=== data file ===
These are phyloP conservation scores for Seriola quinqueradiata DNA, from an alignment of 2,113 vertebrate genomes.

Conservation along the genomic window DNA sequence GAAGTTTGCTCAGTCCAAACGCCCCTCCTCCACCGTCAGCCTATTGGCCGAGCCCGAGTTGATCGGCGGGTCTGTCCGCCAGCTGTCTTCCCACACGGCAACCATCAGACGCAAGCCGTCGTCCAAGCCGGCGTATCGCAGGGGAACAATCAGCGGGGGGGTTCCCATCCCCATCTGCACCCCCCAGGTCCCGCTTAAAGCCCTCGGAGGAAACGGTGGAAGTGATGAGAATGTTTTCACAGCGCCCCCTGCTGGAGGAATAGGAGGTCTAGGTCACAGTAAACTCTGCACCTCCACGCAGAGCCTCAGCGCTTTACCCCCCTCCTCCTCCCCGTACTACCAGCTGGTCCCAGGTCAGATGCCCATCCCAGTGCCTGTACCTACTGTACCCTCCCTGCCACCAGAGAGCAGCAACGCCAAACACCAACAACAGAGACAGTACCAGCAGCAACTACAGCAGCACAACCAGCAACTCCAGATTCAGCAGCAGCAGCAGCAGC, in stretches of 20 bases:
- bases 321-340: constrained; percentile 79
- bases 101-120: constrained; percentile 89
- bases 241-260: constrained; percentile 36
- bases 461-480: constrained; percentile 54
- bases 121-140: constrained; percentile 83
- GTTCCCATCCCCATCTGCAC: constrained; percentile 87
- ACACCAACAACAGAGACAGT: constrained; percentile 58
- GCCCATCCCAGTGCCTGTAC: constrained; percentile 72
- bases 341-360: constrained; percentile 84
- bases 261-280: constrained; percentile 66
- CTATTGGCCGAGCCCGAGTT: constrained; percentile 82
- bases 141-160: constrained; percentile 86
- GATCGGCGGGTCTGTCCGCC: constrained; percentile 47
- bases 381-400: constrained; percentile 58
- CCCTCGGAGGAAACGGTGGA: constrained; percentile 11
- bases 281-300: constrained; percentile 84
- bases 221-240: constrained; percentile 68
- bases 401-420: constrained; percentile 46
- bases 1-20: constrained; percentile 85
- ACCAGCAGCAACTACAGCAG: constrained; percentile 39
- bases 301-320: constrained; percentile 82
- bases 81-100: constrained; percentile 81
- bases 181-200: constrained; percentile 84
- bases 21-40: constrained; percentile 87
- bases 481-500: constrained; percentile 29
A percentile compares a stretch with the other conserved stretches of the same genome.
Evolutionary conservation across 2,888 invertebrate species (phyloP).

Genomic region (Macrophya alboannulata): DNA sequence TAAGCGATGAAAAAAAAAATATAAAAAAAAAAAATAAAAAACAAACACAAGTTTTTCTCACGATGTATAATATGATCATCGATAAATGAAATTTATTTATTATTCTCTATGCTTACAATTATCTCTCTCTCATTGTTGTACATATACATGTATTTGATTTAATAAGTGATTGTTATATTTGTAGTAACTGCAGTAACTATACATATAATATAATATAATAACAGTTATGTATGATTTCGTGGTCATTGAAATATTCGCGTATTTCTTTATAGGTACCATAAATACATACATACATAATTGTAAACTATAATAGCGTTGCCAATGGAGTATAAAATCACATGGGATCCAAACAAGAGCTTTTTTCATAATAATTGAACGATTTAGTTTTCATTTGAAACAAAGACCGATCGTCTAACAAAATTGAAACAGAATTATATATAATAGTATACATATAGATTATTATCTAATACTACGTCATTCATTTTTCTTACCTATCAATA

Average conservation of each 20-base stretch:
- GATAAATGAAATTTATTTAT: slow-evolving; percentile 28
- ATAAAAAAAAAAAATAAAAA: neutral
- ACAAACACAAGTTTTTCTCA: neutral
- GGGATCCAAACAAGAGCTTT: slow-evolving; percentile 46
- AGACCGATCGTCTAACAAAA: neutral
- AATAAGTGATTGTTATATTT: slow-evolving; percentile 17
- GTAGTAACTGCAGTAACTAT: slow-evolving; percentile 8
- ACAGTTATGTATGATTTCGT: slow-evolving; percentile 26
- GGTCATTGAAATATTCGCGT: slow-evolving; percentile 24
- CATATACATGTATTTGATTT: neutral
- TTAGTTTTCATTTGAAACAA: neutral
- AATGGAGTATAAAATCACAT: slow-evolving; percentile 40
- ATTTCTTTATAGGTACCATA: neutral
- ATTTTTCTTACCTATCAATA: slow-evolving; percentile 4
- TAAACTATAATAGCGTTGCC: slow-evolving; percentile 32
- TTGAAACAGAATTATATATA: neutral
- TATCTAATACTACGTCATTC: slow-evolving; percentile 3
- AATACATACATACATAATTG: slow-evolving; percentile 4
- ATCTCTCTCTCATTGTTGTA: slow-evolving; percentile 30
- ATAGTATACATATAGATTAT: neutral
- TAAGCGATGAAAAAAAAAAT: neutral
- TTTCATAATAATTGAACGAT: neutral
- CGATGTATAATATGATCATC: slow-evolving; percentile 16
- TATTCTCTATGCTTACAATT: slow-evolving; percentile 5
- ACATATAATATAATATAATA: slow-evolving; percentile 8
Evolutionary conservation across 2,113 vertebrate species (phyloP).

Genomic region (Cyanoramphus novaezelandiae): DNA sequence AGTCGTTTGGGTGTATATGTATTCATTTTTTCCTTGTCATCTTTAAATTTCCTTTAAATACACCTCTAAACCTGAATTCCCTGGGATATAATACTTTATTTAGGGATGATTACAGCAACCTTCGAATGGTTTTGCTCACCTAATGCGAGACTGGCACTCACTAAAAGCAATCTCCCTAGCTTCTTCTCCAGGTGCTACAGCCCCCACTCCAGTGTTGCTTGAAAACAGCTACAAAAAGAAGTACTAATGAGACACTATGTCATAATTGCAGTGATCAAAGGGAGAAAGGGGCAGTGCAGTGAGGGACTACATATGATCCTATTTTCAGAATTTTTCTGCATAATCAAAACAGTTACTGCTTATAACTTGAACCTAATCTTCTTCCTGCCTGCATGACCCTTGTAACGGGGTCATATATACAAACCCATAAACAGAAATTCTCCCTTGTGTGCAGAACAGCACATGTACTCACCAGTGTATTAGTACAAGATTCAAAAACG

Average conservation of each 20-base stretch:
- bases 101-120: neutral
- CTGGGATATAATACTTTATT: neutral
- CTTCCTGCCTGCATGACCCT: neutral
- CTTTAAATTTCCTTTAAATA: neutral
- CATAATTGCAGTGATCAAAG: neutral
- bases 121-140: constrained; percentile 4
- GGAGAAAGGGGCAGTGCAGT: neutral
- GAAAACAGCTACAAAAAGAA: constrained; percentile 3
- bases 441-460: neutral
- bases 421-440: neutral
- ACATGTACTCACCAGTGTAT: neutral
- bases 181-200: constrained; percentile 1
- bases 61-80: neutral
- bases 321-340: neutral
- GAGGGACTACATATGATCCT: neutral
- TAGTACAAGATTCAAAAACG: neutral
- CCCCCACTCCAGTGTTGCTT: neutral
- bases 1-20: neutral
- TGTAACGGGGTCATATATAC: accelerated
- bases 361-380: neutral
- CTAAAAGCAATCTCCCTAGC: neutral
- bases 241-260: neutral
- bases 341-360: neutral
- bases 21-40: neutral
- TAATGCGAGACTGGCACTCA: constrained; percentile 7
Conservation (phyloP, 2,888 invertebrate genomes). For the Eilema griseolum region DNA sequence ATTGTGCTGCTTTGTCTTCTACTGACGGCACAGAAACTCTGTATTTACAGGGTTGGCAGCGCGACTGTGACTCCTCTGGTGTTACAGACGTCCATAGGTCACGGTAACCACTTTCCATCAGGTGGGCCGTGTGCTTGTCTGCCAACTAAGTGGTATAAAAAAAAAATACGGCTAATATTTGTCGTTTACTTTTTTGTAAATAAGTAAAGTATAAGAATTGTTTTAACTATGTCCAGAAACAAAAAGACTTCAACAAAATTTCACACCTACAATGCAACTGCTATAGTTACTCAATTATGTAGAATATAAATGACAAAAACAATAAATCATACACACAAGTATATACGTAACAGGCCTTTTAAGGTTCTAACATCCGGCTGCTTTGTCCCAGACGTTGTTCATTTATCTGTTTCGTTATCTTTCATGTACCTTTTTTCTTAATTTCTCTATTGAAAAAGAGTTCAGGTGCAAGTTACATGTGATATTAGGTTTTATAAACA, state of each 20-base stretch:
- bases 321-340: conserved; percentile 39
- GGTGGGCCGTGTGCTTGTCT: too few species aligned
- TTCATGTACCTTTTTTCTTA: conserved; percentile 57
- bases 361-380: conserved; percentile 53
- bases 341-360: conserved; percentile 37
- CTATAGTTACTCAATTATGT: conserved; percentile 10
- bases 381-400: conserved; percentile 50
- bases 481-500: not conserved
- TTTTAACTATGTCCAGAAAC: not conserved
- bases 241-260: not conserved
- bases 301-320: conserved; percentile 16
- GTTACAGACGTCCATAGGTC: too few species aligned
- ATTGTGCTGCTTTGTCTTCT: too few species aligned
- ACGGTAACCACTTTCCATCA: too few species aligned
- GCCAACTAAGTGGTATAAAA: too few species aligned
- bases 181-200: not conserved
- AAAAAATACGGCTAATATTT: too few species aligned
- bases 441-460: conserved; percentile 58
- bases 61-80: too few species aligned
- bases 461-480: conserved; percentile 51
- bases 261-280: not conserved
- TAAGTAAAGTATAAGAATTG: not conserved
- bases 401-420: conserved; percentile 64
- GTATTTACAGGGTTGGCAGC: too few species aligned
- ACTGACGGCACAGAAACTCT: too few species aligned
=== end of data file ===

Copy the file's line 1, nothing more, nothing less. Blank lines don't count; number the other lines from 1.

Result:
These are phyloP conservation scores for Seriola quinqueradiata DNA, from an alignment of 2,113 vertebrate genomes.